Writing for Religion News Service, Jonathan Merritt makes a not-so-stunning observation that evangelical churches are lacking in three critical areas of diversity: sexuality, race, and gender.
Merritt’s findings come from a project called Church Clarity, an organization that reports evangelical churches’ stances (or lack thereof) on LGBT equality. (We posted about them a couple of months ago when they launched.) Their most significant report yet reveals troubling, yet unsurprising, data about America’s 100 largest churches.
For starters, none of them are overtly LGBTQ-affirming:
None of [America’s megachurches] have policies affirming same-sex people and relationships. This staggering statistic will doubtlessly provide firepower to conservative Christians who claim that LGBTQ+ affirmation is a slippery slope to liberalism and a congregation killer.
And yet the data also provides progressives a counterargument. According to CC’s analysis, a paltry 35% of these mega-churches have clear LGBTQ+ policies, and 54% actually hide their positions (e.g. sermons and blogposts) deep inside their websites. This seems to indicate that many non-affirming mega-churches are not as boldly opposed as one might assume, and some of these large congregations may be currently reconsidering their positions and policies.
For a community that prides itself on having ownership of The Truth, the lack of clarity about this is intriguing. If churches feel strongly about their stance on homosexuality, why not own it? The fact that it’s deliberately hidden suggests that there’s underlying shame about their beliefs.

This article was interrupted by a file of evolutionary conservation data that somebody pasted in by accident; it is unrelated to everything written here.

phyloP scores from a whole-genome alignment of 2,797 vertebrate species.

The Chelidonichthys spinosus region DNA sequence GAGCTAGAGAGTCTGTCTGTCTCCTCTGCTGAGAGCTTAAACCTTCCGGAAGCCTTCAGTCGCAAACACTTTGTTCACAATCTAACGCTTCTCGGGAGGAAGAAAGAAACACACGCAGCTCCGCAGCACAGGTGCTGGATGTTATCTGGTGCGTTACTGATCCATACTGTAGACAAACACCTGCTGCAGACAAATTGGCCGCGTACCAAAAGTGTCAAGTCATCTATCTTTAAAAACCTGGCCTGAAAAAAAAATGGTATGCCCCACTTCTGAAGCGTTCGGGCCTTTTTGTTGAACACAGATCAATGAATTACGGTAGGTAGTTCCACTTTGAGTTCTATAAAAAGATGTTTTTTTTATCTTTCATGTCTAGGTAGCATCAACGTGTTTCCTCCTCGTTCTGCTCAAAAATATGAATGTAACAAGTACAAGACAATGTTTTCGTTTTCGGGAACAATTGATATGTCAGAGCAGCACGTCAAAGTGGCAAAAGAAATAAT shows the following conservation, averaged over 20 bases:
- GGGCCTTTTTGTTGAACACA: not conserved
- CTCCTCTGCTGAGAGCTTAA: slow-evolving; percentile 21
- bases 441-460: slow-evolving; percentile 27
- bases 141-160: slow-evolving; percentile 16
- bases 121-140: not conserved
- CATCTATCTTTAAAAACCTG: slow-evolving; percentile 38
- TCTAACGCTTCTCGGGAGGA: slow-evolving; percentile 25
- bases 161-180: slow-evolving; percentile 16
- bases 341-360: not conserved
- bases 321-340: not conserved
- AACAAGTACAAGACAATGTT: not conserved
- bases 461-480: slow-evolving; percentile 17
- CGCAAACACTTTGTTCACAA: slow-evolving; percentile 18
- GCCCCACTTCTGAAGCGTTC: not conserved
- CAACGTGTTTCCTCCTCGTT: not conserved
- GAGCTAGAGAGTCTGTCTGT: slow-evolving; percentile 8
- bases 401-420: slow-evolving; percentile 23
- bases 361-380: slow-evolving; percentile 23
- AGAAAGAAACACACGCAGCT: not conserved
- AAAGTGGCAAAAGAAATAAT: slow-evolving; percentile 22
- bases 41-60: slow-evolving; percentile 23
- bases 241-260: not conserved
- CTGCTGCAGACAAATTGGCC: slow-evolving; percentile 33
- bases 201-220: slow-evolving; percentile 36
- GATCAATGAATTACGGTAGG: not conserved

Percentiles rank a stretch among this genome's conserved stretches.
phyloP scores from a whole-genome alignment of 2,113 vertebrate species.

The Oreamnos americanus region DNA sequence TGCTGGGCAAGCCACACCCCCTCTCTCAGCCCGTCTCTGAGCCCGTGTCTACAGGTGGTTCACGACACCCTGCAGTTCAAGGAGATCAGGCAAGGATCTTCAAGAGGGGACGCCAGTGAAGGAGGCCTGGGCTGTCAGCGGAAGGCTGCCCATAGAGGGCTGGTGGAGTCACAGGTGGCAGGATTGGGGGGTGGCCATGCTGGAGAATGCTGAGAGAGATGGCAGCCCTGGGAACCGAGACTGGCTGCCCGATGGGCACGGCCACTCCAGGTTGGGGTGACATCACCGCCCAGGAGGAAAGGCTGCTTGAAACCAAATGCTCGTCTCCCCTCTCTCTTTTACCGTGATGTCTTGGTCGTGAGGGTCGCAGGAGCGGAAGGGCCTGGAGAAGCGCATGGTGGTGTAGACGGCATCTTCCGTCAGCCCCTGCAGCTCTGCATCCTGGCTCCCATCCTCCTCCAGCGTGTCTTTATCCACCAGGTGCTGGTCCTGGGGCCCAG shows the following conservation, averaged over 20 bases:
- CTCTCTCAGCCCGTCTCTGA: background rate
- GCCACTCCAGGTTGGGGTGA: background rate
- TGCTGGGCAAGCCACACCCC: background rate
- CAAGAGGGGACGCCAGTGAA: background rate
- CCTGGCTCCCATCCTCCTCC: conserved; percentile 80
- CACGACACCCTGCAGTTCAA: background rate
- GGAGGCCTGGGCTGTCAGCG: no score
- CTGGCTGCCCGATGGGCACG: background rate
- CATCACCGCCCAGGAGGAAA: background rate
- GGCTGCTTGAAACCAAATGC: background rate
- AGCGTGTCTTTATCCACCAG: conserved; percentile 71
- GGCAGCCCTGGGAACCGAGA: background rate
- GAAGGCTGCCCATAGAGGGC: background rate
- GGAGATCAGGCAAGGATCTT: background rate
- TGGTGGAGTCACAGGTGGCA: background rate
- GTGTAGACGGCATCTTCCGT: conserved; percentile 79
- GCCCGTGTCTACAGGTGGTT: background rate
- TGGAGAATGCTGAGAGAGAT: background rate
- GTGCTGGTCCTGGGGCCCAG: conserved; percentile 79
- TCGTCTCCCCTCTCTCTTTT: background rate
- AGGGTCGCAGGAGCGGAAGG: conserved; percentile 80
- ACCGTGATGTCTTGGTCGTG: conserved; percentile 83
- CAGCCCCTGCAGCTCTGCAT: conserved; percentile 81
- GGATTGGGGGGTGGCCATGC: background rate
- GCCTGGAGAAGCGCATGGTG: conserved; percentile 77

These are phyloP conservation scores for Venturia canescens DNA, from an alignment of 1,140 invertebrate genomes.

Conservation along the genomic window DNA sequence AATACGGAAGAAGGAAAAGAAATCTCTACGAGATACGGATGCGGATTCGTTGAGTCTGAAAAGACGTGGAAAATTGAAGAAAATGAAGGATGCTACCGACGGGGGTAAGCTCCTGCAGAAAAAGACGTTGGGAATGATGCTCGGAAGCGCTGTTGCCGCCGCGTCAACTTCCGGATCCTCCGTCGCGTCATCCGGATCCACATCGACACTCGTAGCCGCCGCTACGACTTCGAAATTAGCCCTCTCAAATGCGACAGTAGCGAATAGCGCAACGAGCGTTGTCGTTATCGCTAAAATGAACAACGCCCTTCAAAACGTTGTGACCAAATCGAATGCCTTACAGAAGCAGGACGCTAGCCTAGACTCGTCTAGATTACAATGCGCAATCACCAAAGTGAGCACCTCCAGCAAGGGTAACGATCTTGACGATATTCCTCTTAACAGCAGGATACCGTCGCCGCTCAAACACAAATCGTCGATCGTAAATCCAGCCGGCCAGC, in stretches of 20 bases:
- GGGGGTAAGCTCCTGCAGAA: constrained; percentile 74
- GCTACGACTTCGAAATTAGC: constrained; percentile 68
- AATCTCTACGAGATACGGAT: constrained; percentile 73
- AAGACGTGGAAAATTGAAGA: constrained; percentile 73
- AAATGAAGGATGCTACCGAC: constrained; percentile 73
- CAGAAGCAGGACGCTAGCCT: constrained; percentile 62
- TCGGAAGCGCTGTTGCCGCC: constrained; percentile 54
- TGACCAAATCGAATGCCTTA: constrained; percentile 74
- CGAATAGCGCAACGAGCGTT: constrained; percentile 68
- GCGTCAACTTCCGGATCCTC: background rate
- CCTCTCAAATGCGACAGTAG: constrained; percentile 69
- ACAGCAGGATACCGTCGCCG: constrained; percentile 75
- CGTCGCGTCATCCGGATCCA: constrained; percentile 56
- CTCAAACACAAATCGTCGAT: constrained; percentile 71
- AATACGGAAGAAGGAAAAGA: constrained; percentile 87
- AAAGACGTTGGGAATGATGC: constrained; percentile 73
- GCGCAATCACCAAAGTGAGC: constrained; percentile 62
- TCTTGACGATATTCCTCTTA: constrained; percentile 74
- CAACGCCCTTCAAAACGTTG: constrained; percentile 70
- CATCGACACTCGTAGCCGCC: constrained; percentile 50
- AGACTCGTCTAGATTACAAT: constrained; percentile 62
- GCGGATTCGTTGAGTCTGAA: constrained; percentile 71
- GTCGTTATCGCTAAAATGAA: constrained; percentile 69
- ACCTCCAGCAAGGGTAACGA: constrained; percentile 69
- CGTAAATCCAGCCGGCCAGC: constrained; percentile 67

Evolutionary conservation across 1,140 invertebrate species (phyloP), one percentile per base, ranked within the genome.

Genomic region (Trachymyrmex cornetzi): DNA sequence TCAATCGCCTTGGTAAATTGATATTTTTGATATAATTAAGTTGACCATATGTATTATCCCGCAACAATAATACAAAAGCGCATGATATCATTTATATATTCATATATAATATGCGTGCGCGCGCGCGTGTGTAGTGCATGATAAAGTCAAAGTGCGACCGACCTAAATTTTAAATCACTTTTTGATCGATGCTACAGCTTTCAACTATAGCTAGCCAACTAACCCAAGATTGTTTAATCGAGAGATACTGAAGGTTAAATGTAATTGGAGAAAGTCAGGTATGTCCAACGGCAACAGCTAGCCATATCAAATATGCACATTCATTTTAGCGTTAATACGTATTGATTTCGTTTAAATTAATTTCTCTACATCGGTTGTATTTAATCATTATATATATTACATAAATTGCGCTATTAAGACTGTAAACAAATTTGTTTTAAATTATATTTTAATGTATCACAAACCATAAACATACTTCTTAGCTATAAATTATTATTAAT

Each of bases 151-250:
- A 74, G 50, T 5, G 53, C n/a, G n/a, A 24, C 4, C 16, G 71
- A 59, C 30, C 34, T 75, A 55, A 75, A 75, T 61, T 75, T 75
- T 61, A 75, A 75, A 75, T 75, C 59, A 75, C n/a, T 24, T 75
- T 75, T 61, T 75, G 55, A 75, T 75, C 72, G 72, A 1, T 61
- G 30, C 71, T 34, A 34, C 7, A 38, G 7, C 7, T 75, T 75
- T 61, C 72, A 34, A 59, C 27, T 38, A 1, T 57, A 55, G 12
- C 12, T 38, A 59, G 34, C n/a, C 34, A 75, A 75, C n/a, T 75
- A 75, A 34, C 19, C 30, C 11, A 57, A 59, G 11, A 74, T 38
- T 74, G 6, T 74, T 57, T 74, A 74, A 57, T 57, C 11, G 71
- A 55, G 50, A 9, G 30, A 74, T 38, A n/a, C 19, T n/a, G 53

Next, the report finds, the vast majority of megachurches (93%) are led by white pastors, and only one (literally one) is lead by a female pastor:
… despite the Christian calls to diversity, equality, and justice, America’s mega-churches are still lagging in the race department. These churches may preach a Gospel of inclusion, but they disproportionately prefer white men for their top leadership positions.
Female pastors are on the rise in America, but not so for the largest mega-churches. Only 1 of the 100 largest churches on Outreach’s list cites a female pastor.
Even that female pastor, Merritt notes, shared the title of “co-pastor” with her husband.
These statistics are troubling (especially given that a historic Jesus was likely a brown-skinned man who respected women more than the average man did back in the first century). Either these church leaders are not reading their bibles, or — more likely than not — they are selectively interpreting Scripture based on narrow, prejudiced agendas, excluding a lot of potential members and leaders in the process.
When you hear all that, it makes a lot of sense why more than 80% of white evangelicals voted for both Donald Trump and Roy Moore. They won’t ever call themselves racists or sexists or homophobes, but their actions make clear that they’re perpetuating all of those problems.
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